After All, We’re All Humans
by Ron Steelman
(originally published August 1, 2011, revised after the 2012 Republican Primary debates)
Senator Rick Santorum
Many of those involved in fundamentalist religions frequently make inflammatory statements about non-believers. These “true believers” claim that non-believers are responsible for all the problems and evils in the world. Their gods tell them that they should hate non-believers, and just last week media headlines stated that a Christian fundamentalist stalked and killed 91 people in Norway (July 23, 2011). At first the media said that the killer was a Muslim fundamentalist, but then it was discovered the killer was a Christian fundamentalist. What’s the difference?
First off, why would the simple act of not believing in the God of another person cause them to curse you, hate you, and even want to kill you? Religious beliefs such as these are barbaric and unacceptable in modern civilizations, especially democracies. In the U.S.A. we have a Constitution that protects us from many human failings, including the violent acts of religious zealots. Most of the civilized countries in the world have endorsed the U.N. Declaration of Human Rights. Although too many primitive theocracies still exist, we hope they will continue to die out as freedom and democracy spread around the world.
Unfortunately, each religion seems to have what they call a holy book. In these books there are many different laws about how to become a true believer. The trouble is, not all of the laws in the books are good, and each person reading the book will interpret the laws as he or she sees fit. Instead of letting their various gods punish those who break their religious laws, sometimes the pious dogmatists decide to take matters in their own hands. And after a while, others in their tribe believe they too should become the storm troopers for their god. Even moderates within their religion begin to mouth their hate speech.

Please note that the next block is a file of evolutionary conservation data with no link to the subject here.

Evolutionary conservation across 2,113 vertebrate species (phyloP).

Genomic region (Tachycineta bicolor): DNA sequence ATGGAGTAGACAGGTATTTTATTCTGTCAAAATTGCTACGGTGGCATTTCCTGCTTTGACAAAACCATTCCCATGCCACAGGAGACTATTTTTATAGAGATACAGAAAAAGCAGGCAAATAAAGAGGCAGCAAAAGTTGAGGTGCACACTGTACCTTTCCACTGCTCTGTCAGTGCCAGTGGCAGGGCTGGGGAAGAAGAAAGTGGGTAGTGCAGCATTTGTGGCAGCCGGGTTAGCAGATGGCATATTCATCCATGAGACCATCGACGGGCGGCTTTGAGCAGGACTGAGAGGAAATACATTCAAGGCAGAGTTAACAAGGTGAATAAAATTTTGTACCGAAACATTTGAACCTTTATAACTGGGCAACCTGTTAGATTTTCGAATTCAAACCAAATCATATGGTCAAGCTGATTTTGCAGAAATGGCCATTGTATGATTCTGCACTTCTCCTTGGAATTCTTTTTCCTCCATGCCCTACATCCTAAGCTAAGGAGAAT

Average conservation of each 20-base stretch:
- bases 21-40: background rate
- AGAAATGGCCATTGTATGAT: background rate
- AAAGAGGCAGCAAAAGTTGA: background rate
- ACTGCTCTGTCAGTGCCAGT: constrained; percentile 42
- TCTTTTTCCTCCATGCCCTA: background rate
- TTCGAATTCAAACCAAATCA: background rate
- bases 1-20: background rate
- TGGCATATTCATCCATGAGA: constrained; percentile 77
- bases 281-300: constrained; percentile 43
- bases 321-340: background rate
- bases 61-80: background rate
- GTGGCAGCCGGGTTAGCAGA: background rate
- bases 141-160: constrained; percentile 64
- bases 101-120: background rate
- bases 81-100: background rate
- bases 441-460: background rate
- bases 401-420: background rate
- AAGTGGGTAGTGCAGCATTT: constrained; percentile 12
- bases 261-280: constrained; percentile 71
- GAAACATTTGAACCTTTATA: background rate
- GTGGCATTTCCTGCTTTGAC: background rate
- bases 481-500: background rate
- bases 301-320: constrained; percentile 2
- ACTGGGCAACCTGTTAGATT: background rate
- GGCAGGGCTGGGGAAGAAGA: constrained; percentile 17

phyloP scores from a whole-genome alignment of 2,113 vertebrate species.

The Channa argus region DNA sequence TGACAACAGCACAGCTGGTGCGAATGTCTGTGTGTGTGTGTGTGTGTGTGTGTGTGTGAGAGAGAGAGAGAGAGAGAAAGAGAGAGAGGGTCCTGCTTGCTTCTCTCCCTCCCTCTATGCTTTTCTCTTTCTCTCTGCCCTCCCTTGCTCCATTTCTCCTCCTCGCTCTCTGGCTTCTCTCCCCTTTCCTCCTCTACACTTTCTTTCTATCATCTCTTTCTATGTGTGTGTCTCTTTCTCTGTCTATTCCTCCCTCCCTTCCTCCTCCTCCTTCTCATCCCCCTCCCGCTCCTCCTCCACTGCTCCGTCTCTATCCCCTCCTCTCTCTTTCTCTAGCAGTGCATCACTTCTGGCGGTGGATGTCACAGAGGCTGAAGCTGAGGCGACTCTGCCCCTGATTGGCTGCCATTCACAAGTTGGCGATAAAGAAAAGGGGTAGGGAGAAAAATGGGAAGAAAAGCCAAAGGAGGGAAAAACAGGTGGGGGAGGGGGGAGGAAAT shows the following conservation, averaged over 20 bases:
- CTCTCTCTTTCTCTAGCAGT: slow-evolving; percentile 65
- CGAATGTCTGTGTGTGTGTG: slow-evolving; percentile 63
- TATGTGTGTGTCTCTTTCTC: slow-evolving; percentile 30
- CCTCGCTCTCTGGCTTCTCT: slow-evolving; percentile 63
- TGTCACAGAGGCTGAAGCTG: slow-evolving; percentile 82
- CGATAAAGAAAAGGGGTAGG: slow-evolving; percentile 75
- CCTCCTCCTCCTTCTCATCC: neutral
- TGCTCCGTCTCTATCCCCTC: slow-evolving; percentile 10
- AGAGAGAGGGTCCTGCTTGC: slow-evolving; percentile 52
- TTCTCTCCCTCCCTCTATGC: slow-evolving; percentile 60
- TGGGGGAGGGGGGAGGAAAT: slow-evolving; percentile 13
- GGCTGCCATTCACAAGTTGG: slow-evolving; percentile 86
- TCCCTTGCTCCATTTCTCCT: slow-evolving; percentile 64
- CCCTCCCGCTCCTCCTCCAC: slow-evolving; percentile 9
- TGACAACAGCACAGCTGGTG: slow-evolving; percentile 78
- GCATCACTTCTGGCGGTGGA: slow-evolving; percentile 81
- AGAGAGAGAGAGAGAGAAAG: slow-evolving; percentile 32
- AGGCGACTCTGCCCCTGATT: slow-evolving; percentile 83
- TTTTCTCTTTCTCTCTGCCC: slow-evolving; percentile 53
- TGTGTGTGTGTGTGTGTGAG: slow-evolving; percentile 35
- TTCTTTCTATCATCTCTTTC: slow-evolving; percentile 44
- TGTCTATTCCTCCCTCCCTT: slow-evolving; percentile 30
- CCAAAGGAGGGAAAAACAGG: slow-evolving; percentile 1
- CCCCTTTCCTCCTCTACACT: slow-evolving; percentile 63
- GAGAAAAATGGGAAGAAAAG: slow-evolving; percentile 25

Each religion has a long list of behaviors/actions it believes are evil and against the laws of its gods. For instance: homosexuality, dancing to music, going out in public with your face or hair showing, sex before marriage, masturbation, playing cards, drinking alcohol, eating pork, killing a cow, or pressing an elevator button on the sabbath.
Now here’s the sad part: no matter who you ask, or in what context, the most hated group, the group at the bottom of every poll, is Atheists.
The following numbers are from a Pew Research Center Poll:
* Born-again Christians who regard the impact of these groups as negative:
Islam: 71%, Buddhism: 76%, Scientology: 81%, Atheism: 92%
* Non-Christians who view the impact of the same groups as negative:
Islam: 24%, Buddhism: 22%, Scientology: 30%, Atheism: 50%
The following numbers are from a USA/Gallup Poll:
“. . .If your party nominated a generally well-qualified person for president who happened to be (see below), would you vote for that person?”
– Catholic 4% No
– Black 5% No